The Dangers of Pride

Proverbs: Practical Wisdom for the Walk of Faith  •  Sermon  •  Submitted
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The Condition of the Proud

Proverbs 21:4 ESV
Haughty eyes and a proud heart, the lamp of the wicked, are sin.
Pride is excessive self-esteem known as conceit or arrogance. Pride is basically a sin of attitude and of the heart and spirit. (Baker Encyclopedia of the Bible)

Included are the ideas of arrogance, cynical insensitivity to the needs of others, and presumption. Pride is both a disposition/attitude and a type of conduct.

One who is proud is a person who has ultimately shifted confidence in self in the place of confidence in God. While there is a positive sense of being proud in achieving that which is good and wholesome, the vast majority of references to pride in the Scripture are negative.
“Haughty eyes and a proud heart, the lamp of the wicked are sin.” ()
“It is not good to eat much honey, nor is it glorious to seek one’s own glory.” ()
“In the pride of his face the wicked does not seek him, all his thoughts are, ‘There is no God.’” ()
Much of our current thought in America can be categorized as being proud as defined in biblical terms. Collectively, modern mankind has (at least in its own mind) surpassed the need for a “god-being.” The intellectual elites of our day disdain even entertaining the possibility of the supernatural. They worship the naturalistic god of science and self-effort.

God’s Attitude toward the Proud

As the prevailing thoughts of the proud are wrapped up in self-promotion and self-sufficiency, with little or no regard towards God, it is not surprising to the find God’s attitude toward the proud is not encouraging.
“Pride and arrogance and the way of evil and perverted speech I hate.” ()
“Everyone who is arrogant in heart is an abomination to the LORD; be assured, he will not go unpunished.” ()

The Consequences of Pride

Scriptures inform us that sin has a price (cf. ). As pride is definitely in the category of sin, those who are proud in heart will suffer punishment. The Proverbs reflect this understanding of cause and effect.
“The LORD tears down the house of the proud but maintains the widow’s boundaries.” ()
“Pride goes before destruction, and a haughty spirit before a fall.” () Consider King Nebuchadnezzar (). At the height of his pride, God took him down and turned him into a wild beast for 7 years
“Whoever digs a pit will fall into it, and a stone will come back on him who starts it rolling.” () In the Book of Esther, Haman is the arrogant advisor who plots to destroy the Jews. He plans on hanging Mordechai, and yet Haman is hung on his own gallows ()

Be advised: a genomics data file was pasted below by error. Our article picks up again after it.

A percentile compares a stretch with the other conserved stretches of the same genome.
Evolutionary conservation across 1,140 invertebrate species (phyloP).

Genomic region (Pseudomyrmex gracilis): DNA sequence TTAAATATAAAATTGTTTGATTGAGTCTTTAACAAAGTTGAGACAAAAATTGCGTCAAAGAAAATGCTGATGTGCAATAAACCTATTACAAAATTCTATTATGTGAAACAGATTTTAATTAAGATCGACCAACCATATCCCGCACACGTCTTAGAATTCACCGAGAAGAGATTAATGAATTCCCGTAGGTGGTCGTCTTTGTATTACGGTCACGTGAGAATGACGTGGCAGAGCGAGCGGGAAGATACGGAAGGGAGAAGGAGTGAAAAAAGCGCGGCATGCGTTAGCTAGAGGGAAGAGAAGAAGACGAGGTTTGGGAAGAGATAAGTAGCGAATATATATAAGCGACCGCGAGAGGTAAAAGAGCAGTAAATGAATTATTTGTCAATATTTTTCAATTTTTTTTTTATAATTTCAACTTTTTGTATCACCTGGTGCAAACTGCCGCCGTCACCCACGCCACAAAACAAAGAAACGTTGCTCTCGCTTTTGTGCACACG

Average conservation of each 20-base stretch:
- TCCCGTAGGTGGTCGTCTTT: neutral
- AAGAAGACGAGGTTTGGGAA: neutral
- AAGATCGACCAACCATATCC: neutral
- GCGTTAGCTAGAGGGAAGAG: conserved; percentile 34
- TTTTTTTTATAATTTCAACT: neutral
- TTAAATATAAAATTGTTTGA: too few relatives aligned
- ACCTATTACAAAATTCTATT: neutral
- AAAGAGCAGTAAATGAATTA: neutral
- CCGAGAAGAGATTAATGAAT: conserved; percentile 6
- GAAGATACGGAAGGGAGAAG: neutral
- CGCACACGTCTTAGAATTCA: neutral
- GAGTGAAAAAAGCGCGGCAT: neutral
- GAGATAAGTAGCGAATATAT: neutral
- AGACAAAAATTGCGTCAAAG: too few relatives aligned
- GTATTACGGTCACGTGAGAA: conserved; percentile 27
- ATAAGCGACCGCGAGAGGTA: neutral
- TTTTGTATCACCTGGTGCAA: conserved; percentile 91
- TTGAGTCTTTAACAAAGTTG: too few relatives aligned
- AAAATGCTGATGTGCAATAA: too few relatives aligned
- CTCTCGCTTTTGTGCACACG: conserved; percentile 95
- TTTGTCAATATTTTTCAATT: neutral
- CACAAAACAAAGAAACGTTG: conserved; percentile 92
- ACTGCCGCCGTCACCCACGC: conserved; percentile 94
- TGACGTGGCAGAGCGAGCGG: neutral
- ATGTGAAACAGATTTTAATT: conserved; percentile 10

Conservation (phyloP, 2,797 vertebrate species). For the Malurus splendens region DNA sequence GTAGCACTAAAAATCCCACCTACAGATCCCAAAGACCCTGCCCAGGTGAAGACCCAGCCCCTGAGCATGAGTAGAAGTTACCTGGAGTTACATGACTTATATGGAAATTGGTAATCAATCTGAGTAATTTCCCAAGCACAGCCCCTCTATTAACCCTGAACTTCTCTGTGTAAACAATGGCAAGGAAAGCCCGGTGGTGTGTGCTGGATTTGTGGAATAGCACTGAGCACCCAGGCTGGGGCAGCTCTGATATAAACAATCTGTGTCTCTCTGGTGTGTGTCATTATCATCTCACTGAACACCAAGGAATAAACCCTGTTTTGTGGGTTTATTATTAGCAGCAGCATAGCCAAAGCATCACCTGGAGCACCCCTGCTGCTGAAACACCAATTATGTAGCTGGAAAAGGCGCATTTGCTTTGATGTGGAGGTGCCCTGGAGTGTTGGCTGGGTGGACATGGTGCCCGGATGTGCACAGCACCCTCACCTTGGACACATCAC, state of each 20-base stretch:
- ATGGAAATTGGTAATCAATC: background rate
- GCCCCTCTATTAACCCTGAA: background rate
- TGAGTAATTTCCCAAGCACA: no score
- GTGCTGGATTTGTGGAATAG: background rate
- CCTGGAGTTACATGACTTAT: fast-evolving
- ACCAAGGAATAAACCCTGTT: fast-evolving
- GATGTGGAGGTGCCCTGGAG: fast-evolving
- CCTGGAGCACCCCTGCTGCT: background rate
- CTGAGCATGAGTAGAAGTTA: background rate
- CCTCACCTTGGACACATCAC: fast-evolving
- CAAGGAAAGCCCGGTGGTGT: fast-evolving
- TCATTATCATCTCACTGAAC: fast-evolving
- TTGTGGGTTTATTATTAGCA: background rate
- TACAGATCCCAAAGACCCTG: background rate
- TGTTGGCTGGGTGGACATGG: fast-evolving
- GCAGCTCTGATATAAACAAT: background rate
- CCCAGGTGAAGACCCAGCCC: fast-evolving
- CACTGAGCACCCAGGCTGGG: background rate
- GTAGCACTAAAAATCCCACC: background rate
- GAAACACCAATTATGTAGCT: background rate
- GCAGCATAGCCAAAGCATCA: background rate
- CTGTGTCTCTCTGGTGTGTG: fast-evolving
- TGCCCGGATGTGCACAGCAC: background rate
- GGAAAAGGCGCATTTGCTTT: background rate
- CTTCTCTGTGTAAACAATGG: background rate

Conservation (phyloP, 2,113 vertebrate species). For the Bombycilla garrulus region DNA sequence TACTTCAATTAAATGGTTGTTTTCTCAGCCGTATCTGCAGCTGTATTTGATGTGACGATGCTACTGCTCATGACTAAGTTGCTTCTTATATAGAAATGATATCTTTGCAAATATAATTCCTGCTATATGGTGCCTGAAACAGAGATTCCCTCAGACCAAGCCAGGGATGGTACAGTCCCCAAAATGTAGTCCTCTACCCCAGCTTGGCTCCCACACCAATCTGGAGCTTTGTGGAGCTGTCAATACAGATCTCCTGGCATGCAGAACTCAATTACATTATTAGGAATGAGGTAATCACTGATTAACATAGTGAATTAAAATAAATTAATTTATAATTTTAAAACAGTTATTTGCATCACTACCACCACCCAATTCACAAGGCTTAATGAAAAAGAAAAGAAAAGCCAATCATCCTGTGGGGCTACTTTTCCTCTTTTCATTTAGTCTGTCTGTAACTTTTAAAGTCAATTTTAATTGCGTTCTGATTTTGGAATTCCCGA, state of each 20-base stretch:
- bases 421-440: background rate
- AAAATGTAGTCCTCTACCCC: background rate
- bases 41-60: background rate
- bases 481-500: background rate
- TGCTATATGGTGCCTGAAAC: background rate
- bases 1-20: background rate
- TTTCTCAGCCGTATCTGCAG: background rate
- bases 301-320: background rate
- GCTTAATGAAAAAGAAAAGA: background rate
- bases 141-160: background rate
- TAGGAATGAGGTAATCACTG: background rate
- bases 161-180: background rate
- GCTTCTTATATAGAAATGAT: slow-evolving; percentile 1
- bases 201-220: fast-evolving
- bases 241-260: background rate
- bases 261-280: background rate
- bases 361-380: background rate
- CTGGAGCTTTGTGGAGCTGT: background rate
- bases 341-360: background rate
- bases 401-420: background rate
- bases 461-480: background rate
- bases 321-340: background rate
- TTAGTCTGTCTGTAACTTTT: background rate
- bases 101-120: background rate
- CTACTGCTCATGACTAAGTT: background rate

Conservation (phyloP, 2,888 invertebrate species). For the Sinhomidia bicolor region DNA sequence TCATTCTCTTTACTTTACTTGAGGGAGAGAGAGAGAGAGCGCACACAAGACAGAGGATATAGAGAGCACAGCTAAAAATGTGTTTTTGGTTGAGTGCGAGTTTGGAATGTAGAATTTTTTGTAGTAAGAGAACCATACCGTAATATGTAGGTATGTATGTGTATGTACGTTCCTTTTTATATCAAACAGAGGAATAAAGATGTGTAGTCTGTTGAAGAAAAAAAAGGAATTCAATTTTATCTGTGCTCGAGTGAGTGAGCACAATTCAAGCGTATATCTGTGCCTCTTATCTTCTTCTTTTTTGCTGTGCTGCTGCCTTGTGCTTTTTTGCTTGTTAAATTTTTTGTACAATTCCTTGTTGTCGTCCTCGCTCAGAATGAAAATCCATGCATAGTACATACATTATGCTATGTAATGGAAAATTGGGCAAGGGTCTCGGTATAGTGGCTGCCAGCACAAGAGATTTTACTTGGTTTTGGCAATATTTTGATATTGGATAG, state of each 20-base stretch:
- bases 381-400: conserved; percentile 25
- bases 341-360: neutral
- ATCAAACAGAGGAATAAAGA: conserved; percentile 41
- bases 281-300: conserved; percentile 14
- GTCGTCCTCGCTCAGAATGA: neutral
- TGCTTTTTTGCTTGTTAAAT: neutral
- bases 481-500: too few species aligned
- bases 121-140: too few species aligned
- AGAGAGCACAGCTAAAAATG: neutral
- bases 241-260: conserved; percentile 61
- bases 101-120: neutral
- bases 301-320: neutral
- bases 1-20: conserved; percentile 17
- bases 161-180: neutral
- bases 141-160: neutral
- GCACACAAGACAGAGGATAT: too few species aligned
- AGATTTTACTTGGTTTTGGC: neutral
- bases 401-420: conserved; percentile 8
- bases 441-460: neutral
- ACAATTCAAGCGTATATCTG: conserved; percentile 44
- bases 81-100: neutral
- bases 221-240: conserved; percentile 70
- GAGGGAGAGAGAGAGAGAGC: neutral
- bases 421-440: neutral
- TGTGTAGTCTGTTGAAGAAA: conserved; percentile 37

We must be diligent to guard against pride in our lives as believers. Christians are not exempt from the sin of pride, and we can be seduced into it by success, even success that comes from serving the LORD. King Uzziah was a young king who started by following the LORD, yet when he was strong and successful he succumbed to pride (), and the LORD struck him with leprosy.

The Remedy for Pride

While the ultimate remedy for all sin is solely found in the blood of Jesus, Scripture does point to a path that will provide temporal deliverance from the sin of pride. In short, the remedy for pride is humility.
“Better to be lowly and have a servant than to play the great man and lack bread.” () To avoid pride, we must be honest with who we are. Accepting reality with contentment, is a good first step.
“By insolence comes nothing but strife, but with those who take advice is wisdom.” () One of the symptoms of pride is self-sufficiency and a settled arrogance towards those who are considered lesser beings. Having and keeping a sense of approachability is key. Humility comes when we take advice, realizing we don’t have all the answers
“By insolence comes nothing but strife, but with those who take advice is wisdom.” (Prov 13:10)
“Let another praise you, and not your own mouth; a stranger, and not your own lips.” () The pronoun most used by the prideful is the pronoun “I” as in “I did this” I am the one who … I am smarter .... etc., etc. When we focus on ourselves and our accomplishments, we open the door to pride. We assume we deserve this recognition or that award. It is good to remember the admonition found in )
“The crucible for silver, and the furnace for gold, and a man is tested by his praise.” () How do we know we have been delivered from the sin of pride? One way is to pass the Praise Test. Can you in humility pass the glory to God, to whom it rightly belongs?
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